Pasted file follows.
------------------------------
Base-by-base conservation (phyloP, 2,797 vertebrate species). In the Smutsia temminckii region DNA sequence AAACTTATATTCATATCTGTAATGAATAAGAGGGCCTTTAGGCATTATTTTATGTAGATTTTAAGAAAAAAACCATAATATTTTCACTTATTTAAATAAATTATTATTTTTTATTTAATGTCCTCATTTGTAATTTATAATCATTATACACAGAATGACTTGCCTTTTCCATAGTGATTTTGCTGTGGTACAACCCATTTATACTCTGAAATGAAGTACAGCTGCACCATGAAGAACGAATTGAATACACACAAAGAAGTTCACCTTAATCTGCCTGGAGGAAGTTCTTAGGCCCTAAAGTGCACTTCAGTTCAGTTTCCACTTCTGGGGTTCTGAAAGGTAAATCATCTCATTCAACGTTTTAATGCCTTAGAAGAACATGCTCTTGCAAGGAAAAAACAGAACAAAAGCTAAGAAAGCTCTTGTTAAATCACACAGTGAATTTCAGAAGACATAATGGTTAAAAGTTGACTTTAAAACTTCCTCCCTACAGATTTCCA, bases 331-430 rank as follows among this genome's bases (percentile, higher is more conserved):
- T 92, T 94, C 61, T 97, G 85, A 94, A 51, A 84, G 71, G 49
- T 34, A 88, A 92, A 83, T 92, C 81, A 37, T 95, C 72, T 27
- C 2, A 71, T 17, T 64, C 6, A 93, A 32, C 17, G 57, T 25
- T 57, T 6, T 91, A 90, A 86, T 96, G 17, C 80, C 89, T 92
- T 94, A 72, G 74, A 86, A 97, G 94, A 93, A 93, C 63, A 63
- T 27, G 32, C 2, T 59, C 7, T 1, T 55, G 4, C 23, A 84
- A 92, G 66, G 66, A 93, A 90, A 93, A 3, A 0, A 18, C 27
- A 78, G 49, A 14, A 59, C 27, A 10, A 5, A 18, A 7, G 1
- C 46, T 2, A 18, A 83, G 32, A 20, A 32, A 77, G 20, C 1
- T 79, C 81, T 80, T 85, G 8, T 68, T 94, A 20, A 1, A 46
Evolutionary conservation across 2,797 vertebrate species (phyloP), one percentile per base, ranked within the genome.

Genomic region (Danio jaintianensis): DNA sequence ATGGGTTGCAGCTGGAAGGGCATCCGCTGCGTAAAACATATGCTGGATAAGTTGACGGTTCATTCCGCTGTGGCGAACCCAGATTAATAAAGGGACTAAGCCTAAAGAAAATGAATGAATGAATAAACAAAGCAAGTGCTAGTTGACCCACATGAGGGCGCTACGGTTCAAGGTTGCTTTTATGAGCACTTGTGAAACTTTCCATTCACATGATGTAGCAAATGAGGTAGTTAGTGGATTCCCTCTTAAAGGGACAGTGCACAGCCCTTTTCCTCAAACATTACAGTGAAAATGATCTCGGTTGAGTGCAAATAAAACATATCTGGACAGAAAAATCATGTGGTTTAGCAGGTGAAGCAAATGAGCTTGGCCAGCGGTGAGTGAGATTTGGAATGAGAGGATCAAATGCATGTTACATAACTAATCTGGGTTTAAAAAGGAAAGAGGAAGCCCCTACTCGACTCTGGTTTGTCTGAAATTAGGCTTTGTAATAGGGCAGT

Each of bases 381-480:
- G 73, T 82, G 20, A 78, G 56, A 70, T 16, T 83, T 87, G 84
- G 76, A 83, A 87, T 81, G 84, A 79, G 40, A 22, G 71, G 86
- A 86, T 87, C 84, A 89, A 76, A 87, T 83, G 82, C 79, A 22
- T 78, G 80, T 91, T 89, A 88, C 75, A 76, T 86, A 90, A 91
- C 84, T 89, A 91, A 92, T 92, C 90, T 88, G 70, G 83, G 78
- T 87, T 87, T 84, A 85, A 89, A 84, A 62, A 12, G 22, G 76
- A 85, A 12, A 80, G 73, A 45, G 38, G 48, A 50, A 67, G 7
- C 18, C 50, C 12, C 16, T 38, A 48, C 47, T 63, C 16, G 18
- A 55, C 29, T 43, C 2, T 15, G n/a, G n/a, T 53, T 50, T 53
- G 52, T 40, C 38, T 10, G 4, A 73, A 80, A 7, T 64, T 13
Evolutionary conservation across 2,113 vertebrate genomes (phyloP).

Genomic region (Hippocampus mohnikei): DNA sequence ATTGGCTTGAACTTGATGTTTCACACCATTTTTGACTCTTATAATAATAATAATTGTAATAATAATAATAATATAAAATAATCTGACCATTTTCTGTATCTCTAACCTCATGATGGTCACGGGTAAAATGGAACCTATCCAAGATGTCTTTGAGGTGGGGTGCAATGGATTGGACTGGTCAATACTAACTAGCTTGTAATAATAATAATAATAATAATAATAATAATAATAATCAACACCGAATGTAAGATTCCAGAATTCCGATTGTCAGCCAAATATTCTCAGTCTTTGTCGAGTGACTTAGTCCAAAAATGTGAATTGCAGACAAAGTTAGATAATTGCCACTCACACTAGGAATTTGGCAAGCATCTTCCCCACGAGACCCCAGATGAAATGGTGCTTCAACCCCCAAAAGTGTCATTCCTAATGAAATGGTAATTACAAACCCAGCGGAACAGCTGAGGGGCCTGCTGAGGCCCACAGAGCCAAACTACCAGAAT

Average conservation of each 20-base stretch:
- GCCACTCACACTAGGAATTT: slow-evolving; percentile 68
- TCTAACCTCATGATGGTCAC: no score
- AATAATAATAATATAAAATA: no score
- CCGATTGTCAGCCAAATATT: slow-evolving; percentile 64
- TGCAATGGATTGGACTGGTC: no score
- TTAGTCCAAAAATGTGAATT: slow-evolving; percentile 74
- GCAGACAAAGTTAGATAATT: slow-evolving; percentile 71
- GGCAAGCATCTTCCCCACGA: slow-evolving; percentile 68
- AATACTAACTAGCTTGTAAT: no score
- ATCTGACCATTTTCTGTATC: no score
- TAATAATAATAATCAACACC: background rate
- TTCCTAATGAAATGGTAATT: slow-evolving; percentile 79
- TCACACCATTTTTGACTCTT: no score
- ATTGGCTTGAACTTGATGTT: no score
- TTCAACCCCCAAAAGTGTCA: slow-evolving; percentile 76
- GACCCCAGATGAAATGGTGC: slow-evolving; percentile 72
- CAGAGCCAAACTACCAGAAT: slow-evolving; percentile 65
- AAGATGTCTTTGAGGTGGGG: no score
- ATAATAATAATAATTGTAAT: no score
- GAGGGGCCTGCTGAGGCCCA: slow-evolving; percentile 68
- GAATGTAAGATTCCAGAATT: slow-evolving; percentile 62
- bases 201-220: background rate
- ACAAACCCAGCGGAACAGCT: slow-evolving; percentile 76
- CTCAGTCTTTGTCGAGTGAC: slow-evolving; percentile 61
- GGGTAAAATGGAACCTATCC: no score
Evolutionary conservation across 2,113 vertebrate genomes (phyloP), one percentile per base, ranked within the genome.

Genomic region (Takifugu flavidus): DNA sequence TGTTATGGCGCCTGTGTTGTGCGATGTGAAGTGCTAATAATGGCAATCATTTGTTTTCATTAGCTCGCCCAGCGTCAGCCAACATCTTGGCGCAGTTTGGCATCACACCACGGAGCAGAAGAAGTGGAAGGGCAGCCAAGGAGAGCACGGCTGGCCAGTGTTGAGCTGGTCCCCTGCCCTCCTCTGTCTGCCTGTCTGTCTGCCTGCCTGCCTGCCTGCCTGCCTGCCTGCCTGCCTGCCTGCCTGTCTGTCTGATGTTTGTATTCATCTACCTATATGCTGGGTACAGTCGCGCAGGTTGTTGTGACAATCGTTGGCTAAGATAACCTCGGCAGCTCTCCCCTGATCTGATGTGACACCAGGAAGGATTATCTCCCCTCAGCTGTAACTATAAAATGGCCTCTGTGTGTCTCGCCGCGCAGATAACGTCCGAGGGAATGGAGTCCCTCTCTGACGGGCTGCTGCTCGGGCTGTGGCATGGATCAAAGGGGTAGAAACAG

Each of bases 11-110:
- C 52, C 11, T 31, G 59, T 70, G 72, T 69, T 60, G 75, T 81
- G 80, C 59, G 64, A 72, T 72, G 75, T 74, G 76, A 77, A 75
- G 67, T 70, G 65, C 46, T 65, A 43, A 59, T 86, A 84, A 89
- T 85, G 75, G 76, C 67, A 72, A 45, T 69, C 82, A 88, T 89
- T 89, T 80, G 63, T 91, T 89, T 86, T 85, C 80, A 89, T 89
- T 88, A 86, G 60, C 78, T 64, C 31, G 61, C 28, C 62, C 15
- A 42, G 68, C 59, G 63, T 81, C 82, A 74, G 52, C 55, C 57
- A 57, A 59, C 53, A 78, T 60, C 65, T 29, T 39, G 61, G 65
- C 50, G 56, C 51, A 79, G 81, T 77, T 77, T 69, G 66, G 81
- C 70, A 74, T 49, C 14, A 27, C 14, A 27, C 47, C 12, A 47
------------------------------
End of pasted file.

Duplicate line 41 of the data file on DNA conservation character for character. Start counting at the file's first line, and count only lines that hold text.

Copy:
- ATTGGCTTGAACTTGATGTT: no score